It is getting hot out, but imagine going through the heat with a winter coat on. Well, that's how our pets are beginning to feel.
Heatstroke for pets can happen very quickly. Aubrey Silvey, the Humane Educator with the St. Joseph Animal Shelter, said owners need to pay extra attention in the summer.
"Pets can overheat really quickly outside in the high temperatures. So it’s really important anytime your pets are gonna be outdoors to make sure they have ample water and a source of shade," she said.
Pets can't tell you when they are hot, but they can show you. Silvey said it is up to owners to know the signs of when their pet is suffering from heatstroke.
"Excessive panting, you’ll see rapid breathing, their eyes will glaze over if they’re acting lethargic or drinking excessively. Those can be signs, excessive drooling, those are all signs that your animal is going through heatstroke and you should immediately get them to a cool place. If you have ice packs or anything you could put on them and call your veterinarian right away," Silvey said.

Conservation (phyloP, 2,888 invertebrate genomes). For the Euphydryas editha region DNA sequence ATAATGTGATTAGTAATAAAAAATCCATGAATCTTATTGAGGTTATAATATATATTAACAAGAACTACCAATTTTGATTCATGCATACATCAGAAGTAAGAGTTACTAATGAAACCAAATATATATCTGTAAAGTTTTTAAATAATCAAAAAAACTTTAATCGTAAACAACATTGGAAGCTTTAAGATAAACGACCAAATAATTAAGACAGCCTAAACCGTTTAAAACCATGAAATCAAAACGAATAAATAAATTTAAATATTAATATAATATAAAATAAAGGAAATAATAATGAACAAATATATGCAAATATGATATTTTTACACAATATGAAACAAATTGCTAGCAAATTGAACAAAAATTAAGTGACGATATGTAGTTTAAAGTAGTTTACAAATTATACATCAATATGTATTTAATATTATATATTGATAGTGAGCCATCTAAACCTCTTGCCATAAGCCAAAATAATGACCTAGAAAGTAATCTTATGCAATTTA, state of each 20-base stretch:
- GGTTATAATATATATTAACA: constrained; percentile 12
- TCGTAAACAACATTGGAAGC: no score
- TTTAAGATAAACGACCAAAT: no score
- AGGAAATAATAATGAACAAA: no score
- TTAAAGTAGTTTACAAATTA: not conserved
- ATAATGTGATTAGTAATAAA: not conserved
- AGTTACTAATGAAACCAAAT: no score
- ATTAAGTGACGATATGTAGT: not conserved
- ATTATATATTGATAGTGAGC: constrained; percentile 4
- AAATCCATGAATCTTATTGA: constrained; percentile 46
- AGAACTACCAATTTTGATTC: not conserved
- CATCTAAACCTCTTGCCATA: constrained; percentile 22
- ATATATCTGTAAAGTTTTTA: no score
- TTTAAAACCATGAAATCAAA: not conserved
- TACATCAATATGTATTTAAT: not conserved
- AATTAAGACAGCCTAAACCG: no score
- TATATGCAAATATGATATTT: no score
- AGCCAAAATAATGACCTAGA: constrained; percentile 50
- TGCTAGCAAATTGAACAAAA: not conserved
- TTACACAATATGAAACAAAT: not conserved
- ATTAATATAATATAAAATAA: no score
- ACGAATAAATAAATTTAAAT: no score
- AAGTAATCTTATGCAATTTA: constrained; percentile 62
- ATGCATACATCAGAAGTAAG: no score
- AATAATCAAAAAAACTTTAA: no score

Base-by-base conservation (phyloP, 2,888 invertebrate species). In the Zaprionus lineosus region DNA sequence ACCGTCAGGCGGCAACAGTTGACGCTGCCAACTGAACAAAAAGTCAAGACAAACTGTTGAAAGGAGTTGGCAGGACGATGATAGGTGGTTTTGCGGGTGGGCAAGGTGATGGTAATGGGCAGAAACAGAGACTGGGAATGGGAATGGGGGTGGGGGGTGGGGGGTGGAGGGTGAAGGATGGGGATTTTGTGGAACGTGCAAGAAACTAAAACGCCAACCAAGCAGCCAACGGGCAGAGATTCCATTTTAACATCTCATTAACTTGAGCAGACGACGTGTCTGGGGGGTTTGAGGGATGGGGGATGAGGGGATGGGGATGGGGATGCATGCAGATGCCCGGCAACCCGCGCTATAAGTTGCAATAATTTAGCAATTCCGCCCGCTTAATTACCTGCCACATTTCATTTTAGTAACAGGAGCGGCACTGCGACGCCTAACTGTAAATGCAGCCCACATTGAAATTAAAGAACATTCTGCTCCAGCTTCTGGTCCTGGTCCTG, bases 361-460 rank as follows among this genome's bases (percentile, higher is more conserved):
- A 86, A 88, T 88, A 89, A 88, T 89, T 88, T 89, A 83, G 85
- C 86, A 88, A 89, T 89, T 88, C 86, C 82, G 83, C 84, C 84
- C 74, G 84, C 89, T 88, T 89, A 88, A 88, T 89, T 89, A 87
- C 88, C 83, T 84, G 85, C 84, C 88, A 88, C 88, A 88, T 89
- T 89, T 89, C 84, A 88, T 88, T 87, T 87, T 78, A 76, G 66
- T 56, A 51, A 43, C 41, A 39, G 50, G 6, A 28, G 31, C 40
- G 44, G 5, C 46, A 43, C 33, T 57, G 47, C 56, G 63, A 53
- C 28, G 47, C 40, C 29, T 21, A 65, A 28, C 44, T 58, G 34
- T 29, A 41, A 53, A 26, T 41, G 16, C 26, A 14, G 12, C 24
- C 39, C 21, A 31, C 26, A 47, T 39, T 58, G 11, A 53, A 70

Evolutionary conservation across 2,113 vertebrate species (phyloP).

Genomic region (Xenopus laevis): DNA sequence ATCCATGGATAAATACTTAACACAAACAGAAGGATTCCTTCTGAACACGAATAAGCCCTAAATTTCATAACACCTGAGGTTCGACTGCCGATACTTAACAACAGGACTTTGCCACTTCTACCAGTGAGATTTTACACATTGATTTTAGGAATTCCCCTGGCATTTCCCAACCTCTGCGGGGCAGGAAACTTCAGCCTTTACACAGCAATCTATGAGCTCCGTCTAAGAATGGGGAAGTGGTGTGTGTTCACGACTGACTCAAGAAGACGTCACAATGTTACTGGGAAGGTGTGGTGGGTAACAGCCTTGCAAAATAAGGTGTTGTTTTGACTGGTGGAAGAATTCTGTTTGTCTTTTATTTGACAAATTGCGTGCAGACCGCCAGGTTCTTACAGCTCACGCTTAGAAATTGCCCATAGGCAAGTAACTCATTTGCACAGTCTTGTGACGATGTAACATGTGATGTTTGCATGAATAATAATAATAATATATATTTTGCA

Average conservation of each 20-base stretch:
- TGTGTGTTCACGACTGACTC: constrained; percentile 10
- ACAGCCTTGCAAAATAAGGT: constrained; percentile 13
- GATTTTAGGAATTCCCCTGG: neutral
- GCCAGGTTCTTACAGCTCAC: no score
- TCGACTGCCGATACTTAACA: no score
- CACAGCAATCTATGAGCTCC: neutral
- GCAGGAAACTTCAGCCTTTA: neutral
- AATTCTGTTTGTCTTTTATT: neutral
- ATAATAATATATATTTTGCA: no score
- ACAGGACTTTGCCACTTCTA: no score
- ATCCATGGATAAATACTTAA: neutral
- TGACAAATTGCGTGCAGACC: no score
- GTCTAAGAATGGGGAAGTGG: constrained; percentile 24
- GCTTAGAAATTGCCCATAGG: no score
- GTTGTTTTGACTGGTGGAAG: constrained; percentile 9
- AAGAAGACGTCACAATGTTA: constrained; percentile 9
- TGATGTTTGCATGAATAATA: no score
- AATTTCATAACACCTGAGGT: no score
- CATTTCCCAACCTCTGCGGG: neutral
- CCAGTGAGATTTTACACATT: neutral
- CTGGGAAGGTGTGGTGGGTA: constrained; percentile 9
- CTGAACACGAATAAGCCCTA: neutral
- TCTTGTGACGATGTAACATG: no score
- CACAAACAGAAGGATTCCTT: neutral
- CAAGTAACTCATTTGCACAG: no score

When the sun begins to beat down on the pavement, the temperature can be dangerous for paws without people noticing beneath their shoes. Silvey said pet owners can test pavement before walking their dogs to prevent any burns.
"There’s a seven-second rule so you want to put the back of your hand on the pavement for seven seconds and if that’s uncomfortable for you, it’s gonna be uncomfortable for your dog and could potentially burn their paw pads so it’s best to just not walk them during those times," Silvey said. "If you can keep them in the grass even when it’s a little bit uncomfortable that’s best and then always make sure you’re taking water with you on your walks when it’s warmer out."
If deciding to leave the house with your pet in the summer it is important that they are not left in a car. Even with the window cracked, Silvey said the sun can cause the internal temperature of the car to spike in just minutes.